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9 Frequently Asked Questions for Pharmacists

October is American Pharmacists Month, a great time to recognize the role that pharmacists have in serving the health needs of seniors. According to the Centers for Disease Control and Prevention, nearly 7 in 10 adults ages 40-79 use at least one prescription drug, and around 1 in 5 use at least five.

With all the medications available today, pharmacists are increasingly important to help older adults understand how to safely take medicines their doctor prescribes. Here are questions frequently answered by pharmacists about prescription medicines and over-the-counter medications.

  1. Why is a pharmacist important to my overall health?
    Pharmacists are well versed in pharmacology, which is the branch of medicine that focuses on the uses and effects of drugs. The profession understands the therapeutic role of drugs, drug side effects, and interactions with other drugs. Pharmacists can help monitor these factors and advise which foods and activities can affect a medication. Pharmacists can be a great resource. For example, instead of calling your doctor for a mild skin irritation, most pharmacists can make recommendations of over-the-counter (OTC) medications or topical creams to help heal the skin. Or a pharmacist can suggest which OTCs to take for a cold, headache, upset stomach and other types of nonserious conditions. Accessibility is so convenient now with pharmacists in grocery stores, drug stores and big retail stores.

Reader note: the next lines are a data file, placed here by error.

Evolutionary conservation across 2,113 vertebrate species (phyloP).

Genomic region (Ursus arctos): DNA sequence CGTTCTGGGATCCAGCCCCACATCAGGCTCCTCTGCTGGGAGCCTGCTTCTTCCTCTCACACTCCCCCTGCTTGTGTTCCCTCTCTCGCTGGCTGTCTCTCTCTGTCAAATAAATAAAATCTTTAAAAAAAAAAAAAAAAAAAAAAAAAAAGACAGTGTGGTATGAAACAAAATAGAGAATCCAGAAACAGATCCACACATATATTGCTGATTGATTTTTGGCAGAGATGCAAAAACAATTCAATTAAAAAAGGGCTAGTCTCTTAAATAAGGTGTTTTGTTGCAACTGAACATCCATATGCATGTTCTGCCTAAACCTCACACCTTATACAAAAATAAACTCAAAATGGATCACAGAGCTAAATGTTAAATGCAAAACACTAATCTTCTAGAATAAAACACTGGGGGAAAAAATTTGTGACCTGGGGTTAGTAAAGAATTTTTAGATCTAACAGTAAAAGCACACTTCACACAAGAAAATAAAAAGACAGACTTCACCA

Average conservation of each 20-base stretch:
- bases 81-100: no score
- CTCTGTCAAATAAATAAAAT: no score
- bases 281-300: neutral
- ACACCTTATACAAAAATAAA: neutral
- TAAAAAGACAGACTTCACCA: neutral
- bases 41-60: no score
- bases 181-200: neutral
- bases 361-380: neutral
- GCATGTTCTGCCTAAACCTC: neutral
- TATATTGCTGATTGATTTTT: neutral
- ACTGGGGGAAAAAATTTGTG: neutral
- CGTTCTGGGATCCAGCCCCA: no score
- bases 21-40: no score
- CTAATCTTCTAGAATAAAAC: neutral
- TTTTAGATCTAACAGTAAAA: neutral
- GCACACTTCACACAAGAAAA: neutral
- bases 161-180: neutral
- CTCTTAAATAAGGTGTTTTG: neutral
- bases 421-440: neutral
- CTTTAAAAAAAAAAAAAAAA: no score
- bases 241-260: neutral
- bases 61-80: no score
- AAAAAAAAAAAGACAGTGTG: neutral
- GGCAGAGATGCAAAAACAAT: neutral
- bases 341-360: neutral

1. What if a medication makes me too sleepy?
    Some prescription and OTC medications can make you drowsy. This can lead to issues with balance. Dosing schedules are important when trying to avoid daytime drowsiness caused by certain medications. This is a particular problem with seniors because drowsiness can increase unstable walking and cause falls. Also, people need to be cautioned about driving while taking a medication that might make them drowsy. It is always best to check with your doctor or pharmacist before using any medication, especially when adding an OTC medication, which may not be part of your medical record.
  1. What are some medication side effects?
    There are medications that help memory in seniors, especially those with Alzheimer’s. However, there are medications that can instead cloud memory and interfere with and exacerbate memory issues. This is, of course, something to watch for in the elderly. Some medications like certain sleep aids can leave a person with a hazy feeling, which may make it more difficult to wake up and/or stand up. If this happens, a doctor may need to be consulted to consider reducing the medication’s dose, especially for those who are already at an increased risk for a fall.
  1. Why do some medications affect my bathroom habits?
    Seniors are often on diuretics, which is a type of medication that helps increase urine production. Diuretics are frequently prescribed for high blood pressure and congestive heart failure. A diuretic medication removes fluid from the body, which helps reduce blood pressure. However, since diuretics cause frequent urination, taking a diuretic can cause further isolation in the elderly, as they may decide to take the diuretic in the morning and then stay home to be close to the bathroom. Diarrhea is another common side effect of many medications. Antacids with magnesium, antibiotics, nonsteroidal anti-inflammatory drugs (NSAIDs) and chemotherapy medications are some of the most common medicines that induce loose, watery stools.